- MacCulloch writes that “[Christian] persecution petered out rather inconclusively, as the Roman authorities felt that they had better things to do than to try and wipe out a group of troublesome fanatics.” (loc. 3217) Do you think MacCulloch believes that accounts of Christian persecution in the early church were greatly exaggerated? Why or why not? Has his assessment of Christian persecution changed your mind about your previous understanding of Christian persecution or martyrdom in early church history during the Roman Empire? Cite specific examples.
- Discuss the impacts competing religions and philosophies had with Christianity; in particular, Mithriasm, Neoplatonism, Plotinus, or the teachings of Mani. Which one of these intrigued you the most and why? Which one do you believe had the most impact toward Christianity and why?
- Discuss the ways that the Syriac church was different from the church in the West. How does language (or even culture for that matter) affect the way persons worship? (For instance, MacCulloch mentions that the Syriac church in Dura Europos lacks any iconic representation of the crucifixion. (loc. 3541)) Does this knowledge dispel any notions of a single, unified, or homogeneous belief system within Christianity that most Christians think we have? Does this have any theological significance you can think of how God operates in history?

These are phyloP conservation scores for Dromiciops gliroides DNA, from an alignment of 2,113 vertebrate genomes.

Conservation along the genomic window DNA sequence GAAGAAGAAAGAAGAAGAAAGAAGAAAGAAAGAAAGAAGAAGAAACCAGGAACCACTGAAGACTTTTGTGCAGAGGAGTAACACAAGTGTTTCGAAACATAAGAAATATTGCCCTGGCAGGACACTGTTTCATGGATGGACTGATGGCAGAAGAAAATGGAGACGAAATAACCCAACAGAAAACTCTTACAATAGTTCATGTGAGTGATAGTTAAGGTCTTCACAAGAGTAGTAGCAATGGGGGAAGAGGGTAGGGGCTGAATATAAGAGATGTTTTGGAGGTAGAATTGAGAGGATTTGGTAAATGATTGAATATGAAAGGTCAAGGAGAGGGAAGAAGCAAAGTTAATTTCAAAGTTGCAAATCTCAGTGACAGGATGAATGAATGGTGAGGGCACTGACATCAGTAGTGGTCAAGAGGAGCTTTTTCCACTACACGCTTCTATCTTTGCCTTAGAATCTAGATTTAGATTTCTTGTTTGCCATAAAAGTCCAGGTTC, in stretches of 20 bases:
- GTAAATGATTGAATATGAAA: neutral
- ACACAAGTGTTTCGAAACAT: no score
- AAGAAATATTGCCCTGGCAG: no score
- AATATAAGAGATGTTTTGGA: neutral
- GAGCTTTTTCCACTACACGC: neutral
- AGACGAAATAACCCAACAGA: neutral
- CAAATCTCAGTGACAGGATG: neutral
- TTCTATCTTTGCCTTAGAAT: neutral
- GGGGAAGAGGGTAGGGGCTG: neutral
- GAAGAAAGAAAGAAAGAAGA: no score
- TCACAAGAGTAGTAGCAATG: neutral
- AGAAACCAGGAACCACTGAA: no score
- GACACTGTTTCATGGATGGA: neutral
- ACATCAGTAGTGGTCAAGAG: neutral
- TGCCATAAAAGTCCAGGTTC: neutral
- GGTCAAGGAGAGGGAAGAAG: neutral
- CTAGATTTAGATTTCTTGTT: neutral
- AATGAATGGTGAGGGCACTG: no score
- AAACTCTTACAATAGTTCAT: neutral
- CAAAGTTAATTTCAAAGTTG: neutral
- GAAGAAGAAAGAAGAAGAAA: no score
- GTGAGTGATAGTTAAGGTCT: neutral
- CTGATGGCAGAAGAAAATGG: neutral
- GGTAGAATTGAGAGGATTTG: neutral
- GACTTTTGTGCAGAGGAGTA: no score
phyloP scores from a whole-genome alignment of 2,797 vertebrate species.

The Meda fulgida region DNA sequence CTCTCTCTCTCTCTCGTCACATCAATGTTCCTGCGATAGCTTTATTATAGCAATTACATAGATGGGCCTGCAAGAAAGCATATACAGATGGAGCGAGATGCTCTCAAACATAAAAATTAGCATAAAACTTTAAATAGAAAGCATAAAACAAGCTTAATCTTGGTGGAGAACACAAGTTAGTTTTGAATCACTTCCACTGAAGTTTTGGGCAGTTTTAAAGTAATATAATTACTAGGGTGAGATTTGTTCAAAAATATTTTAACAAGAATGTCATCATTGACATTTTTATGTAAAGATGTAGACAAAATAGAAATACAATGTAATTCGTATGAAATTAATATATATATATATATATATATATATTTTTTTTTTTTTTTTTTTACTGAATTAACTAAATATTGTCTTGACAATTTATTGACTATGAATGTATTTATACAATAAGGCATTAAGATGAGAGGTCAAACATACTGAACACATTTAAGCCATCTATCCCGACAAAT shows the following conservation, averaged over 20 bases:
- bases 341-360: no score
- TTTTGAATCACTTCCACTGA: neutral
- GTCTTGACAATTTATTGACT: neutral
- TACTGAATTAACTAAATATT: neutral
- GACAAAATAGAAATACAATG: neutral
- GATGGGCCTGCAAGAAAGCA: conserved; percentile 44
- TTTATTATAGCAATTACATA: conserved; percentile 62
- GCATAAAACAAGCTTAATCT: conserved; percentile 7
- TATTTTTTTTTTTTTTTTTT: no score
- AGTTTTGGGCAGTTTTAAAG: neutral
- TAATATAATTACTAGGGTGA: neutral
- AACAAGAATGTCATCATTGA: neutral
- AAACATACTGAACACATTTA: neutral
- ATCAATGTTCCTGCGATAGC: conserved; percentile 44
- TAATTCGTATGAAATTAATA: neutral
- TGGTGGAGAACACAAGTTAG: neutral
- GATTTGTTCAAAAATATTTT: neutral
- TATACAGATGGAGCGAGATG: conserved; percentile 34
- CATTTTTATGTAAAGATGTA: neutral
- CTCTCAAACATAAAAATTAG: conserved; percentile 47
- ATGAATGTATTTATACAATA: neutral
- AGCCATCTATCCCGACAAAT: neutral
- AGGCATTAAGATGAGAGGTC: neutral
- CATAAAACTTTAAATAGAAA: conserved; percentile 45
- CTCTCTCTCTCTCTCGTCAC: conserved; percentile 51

- Discuss how the Sassanian Empire in Persia affected the presence of the church there. How did this Empire and the Syriac church affect the spread of Christianity to Armenia? How has this spread of Christianity eastward towards Europe, right to the edge of Asia, affected your understanding of Christianity?
The Syriac church was different from the church in the West in that it was very Jewish due to proximity of a strong Jewish community. Conjecture from archeology of ancient church art shows more of an emphasis on Christ alive and surprisingly little or none on the Crucifixion itself. Also surprising was a lack of a specific room for communion which implies a communal last supper re-enactment may not have played a large part of the Syriac church. Even though there were differences, the East and West churches did meet and influence each other so any differences were not completely irreconcilable. Prominently Syriac musicality, chanting liturgy made a big influence in the western church.